Paul the German psychic octopus was right. Spain finally won the World Cup in soccer (or “Football” for the rest of the world – which, if you think about it, makes more sense). Now Australia has a “psychic” crocodile that predicted an election result! Unfortunately, we do not have a robust psychic octopus, crocodile or any other ferocious animal that can select the best strategies to recover from the current economic meltdown. The bulls and bears have to battle it out in the murky waters of uncertainty for the foreseeable future.
In this economic climate, the value proposition of process improvement strategies such as Lean and Six Sigma are more compelling than ever. Improvement and optimization techniques that were used in manufacturing are now being applied with increasing success in service industries. The economic uncertainty requires that we cut costs while at the same time generating revenue through increased customer satisfaction, customer value, and innovation. It sounds like an irresolvable conundrum. Lean focuses on reducing waste, focusing on value, and increasing processing speeds. Lean targets internal, especially operational, processes to get rid of waste. But it can equally be applicable to development and management processes. Six Sigma on the other hand focuses on reducing variance and improving quality. The experience and the voice of the customer are critical in Six Sigma. Both are important. In fact, it is known, both from theory and practice, that getting rid of waste in internal processes enhances Six Sigma objectives –reducing variation for better quality and customer experience.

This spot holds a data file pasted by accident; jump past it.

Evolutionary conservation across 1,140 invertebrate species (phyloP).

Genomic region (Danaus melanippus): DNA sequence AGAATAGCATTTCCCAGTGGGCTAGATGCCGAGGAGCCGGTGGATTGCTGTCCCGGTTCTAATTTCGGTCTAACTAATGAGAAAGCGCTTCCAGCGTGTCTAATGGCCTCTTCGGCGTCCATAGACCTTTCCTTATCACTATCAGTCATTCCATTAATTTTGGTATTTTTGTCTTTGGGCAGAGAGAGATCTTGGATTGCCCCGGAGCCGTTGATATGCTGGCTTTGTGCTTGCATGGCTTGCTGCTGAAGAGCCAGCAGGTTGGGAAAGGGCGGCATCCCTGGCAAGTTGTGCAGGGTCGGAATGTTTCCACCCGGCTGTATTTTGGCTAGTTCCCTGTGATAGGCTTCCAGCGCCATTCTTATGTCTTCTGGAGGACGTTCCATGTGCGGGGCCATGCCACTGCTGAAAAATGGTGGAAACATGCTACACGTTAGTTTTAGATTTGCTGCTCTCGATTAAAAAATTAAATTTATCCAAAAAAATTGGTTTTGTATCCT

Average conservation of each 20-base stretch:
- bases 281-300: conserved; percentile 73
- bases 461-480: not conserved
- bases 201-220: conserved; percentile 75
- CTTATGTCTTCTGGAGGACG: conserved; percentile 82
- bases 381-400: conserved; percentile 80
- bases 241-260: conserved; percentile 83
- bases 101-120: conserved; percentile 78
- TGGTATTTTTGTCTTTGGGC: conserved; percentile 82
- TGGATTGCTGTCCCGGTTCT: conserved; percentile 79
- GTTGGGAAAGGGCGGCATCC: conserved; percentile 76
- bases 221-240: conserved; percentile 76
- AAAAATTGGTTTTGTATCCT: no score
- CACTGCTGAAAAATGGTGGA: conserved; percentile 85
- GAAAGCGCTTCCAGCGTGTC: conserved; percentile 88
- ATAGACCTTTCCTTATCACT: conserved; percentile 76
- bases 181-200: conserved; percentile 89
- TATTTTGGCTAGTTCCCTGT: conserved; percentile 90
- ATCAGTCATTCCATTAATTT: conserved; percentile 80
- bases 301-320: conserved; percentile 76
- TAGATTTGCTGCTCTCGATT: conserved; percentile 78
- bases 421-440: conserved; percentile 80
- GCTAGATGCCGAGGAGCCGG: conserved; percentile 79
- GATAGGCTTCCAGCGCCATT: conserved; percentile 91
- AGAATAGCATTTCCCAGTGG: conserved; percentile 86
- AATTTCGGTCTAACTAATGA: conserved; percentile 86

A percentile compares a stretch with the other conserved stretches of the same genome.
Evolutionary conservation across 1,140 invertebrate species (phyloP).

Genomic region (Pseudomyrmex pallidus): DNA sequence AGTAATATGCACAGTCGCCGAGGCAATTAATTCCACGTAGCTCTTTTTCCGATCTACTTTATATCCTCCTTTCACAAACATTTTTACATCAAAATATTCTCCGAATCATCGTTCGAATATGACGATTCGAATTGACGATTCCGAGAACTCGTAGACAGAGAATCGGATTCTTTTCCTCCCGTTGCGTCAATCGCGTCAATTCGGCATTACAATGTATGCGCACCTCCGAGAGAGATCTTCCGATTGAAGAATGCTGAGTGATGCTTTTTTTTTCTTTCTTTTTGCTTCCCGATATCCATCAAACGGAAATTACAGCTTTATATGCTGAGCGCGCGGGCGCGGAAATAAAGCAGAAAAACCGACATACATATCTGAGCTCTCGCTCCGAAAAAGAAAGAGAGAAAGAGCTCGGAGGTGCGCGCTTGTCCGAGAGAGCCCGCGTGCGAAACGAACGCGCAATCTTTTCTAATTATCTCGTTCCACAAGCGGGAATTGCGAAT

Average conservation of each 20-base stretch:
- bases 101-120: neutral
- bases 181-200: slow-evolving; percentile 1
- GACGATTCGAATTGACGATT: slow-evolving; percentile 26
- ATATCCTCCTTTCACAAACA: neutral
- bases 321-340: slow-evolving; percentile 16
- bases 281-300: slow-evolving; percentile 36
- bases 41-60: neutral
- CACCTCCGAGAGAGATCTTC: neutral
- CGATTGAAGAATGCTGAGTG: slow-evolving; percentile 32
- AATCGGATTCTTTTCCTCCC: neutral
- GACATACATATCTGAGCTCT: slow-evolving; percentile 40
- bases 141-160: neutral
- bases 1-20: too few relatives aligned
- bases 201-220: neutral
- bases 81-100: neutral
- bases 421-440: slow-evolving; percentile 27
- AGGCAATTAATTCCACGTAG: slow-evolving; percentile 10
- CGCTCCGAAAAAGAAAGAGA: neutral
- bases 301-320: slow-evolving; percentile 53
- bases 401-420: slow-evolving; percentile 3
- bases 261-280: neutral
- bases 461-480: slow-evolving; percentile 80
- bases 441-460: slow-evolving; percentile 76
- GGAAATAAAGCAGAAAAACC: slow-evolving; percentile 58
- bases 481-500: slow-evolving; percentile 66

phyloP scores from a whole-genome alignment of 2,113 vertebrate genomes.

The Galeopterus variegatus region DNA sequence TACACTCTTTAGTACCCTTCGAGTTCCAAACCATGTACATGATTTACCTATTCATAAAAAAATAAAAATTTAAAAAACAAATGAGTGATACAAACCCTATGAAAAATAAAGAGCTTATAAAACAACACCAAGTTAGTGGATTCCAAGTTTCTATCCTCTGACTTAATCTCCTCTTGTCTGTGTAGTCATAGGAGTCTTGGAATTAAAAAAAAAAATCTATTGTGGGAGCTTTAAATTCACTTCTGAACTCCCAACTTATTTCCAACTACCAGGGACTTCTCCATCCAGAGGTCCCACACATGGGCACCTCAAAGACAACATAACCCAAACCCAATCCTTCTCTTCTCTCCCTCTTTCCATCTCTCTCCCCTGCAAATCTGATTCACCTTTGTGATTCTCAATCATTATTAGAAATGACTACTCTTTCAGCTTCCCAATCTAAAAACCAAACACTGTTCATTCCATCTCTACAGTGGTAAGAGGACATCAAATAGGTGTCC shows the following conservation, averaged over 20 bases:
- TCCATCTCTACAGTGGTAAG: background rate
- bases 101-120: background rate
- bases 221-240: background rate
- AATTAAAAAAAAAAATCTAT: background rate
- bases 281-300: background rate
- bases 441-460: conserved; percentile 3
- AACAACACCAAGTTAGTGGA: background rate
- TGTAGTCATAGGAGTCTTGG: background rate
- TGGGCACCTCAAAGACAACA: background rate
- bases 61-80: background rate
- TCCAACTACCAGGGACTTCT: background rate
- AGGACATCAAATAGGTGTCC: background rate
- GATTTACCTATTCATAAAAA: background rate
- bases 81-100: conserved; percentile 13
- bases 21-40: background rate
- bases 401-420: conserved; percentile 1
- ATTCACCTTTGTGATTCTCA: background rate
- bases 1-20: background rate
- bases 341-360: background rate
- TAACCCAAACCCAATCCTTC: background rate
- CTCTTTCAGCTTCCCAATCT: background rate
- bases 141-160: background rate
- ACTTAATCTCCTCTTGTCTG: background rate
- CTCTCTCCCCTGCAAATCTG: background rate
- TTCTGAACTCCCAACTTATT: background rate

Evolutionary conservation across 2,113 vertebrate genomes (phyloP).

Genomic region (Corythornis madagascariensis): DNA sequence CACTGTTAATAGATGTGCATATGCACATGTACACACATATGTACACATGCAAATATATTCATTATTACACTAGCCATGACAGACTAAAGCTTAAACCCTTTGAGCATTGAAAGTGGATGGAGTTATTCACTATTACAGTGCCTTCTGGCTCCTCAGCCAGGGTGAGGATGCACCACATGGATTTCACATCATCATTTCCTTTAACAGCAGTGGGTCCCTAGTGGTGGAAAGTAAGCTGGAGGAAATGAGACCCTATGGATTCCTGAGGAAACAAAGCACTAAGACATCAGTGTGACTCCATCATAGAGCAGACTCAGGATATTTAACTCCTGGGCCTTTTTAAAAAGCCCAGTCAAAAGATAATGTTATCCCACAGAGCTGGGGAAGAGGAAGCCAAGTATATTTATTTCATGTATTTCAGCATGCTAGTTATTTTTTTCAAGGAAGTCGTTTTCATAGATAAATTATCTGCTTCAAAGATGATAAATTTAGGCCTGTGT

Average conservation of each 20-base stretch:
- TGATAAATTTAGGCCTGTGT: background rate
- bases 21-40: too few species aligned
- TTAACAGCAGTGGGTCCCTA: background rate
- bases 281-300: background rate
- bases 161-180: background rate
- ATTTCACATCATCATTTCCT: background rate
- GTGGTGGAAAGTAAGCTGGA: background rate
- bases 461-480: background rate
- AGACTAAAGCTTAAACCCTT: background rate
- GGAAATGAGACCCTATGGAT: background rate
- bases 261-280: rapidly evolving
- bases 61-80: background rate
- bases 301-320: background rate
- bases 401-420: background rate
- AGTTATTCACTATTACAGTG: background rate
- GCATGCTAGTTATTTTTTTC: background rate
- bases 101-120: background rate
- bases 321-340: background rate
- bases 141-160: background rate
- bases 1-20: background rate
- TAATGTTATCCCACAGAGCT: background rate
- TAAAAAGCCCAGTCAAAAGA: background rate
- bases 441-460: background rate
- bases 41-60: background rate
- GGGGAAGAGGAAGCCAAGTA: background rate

More importantly, in combination with robust BPM suite functions, Lean and Six Sigma (LSS) objectives could be achieved in all the phases of end-to-end process improvement lifecycles: through real-time LSS. What does “real-time” LSS mean? Typically waste or process efficiencies are analyzed after the fact. Though often necessary, this is a re-active and backward approach to process improvement. The data is gathered to measure the efficiencies of processes after they have already been executed. The analysis involves measuring historic data – assuming the data is available and of high quality. It also involves tracking operations and identifying potential improvements. There is a huge gap between the time a problem is identified and the time it takes to fix the processes, through getting rid of the waste or keeping the process in control – or both. “Real-Time” means lean efficiencies (reduce waste and improve speed) and process quality improvements are realized while doing the work – in real-time while executing the automated processes. The Lean objectives of process efficiency and reduced waste are immediately realized through automation. For instance, instead of toggling manually between offices, phone calls, or different screens, operators are assisted by the smart automated BPM solution to streamline their work to completion. So, the waste is avoided and work gets done quickly, with less errors. Similarly, Critical To Quality (CTQ) measures that are used to keep the process in control are directly mapped onto properties within the automated BPM solution. Thus, processes are kept lean and in control – in real-time. What type of processes? Operational? Management? Customer facing? Internal? Development? Governance? Methodology? Maturity Model? Well, in reality, all of the above. The process objectives are kept in control and continuously improved through business process management automation lifecycle – for all process categories. Increasing the real-time LSS is a roadmap. Forrester sees Lean being pivotal in the overall BPM governance maturity – with increased elimination of waste in its Lean Business Technology maturity model. Gartner’s Jim Sinur pointed out in a recent blog: “When considering the advanced stages of BPM maturity are also about goal driven and business optimized processes, you find a consistent theme between BPM and lean six sigma.” We do face uncertainties. But with BPM process automation solutions, reducing waste, increasing efficiencies, and keeping processes in control systematically (Lean Six Sigma) in real-time provides our best chance to reducing costs and increasing revenue through innovation. For more detailed coverage of Real-Time Lean Six Sigma, as well as specific examples, please check www.pega.com. You will find a spectrum of BPM case studies that have demonstrated tangible improvements in increased productivity, revenue growth, improved efficiencies in retention, reduced errors (better quality), and reduced unnecessary work - all through BPM automation. Also check Alan Trefler’s BPM Go Live blogs for recent compelling examples in various industries.